Including Students with Disabilities in Regular Physical Education: Effects on Nondisabled Children

in Adapted Physical Activity Quarterly
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The purpose of this study was to measure the impact of including three 6th-grade students with severe disabilities who were given support services into a regular physical education class. Basketball skill improvement in passing, shooting, and dribbling during a 3-1/2-week basketball unit and attitudes toward students with disabilities were compared between a 6th-grade class that included 3 students with severe disabilities (CI) and a 6th-grade class in the same school that did not have any students with disabilities (C2). Results from the nonparametric Mann-Whitney U test indicated no differences in skill improvement between the two groups except in dribbling, which favored C2. C1 showed significantly greater pretest scores in general and sport-specific attitudes compared to C2, but there were no differences in gain scores for either general or sport-specific attitude. It was argued that, with proper support services, students with severe disabilities can be included in regular physical education without negatively affecting the program for students without disabilities.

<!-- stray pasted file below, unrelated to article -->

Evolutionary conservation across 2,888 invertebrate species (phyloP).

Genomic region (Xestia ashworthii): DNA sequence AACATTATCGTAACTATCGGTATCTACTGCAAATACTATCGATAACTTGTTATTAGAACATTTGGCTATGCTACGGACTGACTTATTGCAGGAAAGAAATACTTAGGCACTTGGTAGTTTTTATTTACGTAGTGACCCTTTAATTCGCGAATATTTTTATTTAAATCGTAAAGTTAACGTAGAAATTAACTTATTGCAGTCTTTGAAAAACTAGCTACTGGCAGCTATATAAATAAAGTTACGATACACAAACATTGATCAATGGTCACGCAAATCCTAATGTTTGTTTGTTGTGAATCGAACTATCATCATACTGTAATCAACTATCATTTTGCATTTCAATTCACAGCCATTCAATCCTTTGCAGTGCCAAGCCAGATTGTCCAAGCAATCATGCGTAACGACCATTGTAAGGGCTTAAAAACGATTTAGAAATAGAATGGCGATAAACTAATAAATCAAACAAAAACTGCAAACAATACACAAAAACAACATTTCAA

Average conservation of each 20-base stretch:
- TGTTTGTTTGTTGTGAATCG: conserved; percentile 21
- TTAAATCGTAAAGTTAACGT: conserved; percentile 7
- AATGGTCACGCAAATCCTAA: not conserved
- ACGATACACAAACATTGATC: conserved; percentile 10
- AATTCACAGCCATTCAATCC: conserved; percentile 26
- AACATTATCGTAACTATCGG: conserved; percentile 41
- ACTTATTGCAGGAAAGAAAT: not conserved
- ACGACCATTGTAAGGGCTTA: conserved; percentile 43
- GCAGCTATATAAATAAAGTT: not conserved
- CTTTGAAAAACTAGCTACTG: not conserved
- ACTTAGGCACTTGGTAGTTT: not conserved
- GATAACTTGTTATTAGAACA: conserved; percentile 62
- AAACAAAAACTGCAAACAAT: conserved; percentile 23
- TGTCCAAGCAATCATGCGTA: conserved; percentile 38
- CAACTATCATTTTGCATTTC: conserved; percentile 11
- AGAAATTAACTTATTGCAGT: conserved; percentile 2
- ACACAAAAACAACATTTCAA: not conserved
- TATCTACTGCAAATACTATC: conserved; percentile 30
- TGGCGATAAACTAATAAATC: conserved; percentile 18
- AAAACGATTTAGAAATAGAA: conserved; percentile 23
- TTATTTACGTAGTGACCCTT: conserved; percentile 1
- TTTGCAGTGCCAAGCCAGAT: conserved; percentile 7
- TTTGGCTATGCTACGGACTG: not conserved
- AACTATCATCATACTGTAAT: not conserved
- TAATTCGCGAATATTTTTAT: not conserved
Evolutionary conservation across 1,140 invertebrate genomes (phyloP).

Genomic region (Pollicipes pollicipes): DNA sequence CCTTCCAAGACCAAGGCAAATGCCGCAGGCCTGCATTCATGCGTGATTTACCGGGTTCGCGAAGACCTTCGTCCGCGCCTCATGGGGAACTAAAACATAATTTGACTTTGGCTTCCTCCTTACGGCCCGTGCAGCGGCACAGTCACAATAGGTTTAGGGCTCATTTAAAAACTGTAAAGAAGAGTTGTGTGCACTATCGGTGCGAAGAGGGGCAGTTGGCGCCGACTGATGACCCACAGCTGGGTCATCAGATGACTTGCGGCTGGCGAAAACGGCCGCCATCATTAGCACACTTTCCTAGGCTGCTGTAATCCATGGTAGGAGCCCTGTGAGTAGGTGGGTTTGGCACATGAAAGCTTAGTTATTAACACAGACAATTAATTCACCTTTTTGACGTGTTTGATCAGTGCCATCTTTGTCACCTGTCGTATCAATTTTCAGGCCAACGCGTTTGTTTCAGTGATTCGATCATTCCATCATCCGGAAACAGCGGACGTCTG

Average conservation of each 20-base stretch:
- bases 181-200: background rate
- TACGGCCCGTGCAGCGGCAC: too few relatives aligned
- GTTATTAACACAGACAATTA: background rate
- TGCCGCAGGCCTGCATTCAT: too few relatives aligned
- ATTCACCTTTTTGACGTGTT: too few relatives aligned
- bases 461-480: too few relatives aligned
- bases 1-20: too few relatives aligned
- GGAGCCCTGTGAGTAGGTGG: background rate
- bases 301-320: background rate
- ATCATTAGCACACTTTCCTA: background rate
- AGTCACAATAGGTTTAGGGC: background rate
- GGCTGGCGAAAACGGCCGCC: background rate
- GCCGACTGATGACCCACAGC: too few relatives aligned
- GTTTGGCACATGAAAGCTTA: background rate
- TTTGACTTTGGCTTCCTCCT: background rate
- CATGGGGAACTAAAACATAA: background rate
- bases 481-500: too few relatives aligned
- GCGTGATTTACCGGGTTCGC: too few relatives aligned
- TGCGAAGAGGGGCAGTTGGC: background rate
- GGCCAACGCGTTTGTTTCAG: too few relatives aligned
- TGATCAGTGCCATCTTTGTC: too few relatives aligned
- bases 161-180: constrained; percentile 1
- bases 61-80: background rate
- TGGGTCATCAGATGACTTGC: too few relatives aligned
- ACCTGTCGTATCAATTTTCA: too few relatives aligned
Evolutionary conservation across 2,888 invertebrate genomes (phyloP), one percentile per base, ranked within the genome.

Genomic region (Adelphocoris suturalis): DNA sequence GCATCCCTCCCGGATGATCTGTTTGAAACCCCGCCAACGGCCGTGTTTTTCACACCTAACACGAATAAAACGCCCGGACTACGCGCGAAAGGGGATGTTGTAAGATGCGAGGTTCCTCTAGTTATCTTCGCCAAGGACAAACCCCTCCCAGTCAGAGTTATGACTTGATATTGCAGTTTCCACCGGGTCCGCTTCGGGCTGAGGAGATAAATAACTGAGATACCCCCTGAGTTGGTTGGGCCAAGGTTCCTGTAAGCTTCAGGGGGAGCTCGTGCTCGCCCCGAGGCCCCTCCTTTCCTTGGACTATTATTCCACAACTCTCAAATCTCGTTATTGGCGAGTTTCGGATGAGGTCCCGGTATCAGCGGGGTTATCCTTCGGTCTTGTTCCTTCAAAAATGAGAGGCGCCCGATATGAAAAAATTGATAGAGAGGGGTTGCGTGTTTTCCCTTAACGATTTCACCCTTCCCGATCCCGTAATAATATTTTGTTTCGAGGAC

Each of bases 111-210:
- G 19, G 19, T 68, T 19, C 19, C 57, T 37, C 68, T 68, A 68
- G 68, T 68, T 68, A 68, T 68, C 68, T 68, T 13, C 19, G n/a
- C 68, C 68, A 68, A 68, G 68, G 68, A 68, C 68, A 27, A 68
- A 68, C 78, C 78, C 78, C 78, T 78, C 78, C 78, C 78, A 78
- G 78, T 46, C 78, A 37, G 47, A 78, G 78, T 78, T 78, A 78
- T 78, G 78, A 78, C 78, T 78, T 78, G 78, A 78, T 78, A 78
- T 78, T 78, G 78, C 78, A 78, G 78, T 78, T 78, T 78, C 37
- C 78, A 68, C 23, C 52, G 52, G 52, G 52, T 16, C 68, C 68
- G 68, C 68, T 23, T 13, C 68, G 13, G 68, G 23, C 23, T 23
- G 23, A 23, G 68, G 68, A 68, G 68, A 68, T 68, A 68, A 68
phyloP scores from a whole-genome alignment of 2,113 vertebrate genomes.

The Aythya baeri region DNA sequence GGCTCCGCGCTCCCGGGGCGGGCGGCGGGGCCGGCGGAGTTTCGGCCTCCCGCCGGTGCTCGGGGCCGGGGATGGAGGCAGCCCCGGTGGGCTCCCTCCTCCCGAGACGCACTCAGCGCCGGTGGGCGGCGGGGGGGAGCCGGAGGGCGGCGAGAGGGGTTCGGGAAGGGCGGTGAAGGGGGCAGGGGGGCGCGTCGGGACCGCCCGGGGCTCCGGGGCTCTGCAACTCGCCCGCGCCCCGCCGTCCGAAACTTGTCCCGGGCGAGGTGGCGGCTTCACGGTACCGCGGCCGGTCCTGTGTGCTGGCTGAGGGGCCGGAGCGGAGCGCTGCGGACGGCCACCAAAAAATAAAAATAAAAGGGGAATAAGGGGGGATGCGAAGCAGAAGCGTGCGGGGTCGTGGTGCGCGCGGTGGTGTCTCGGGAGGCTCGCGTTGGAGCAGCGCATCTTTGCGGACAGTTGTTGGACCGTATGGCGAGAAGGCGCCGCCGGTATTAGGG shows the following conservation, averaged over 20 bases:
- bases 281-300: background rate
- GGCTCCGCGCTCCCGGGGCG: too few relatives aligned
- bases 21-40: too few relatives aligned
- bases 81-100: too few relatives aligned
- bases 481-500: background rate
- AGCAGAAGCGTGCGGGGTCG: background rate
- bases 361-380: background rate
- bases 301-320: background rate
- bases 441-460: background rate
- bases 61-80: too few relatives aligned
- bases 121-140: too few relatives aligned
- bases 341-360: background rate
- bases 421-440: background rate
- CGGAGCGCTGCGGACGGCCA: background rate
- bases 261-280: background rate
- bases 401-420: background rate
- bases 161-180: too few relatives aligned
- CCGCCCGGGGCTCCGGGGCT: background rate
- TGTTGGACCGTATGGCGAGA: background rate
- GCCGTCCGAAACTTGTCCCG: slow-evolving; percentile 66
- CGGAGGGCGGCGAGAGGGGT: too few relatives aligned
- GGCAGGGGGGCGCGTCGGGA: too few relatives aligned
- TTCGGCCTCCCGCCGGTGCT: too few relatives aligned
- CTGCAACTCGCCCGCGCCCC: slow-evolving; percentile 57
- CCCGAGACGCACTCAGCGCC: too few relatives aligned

Martin E. Block is with the Curry School of Education, University of Virginia, Charlottesville, VA 22903. Ron Zeman is with the DeKalb County Special Education Association, Cortland, IL 60112.

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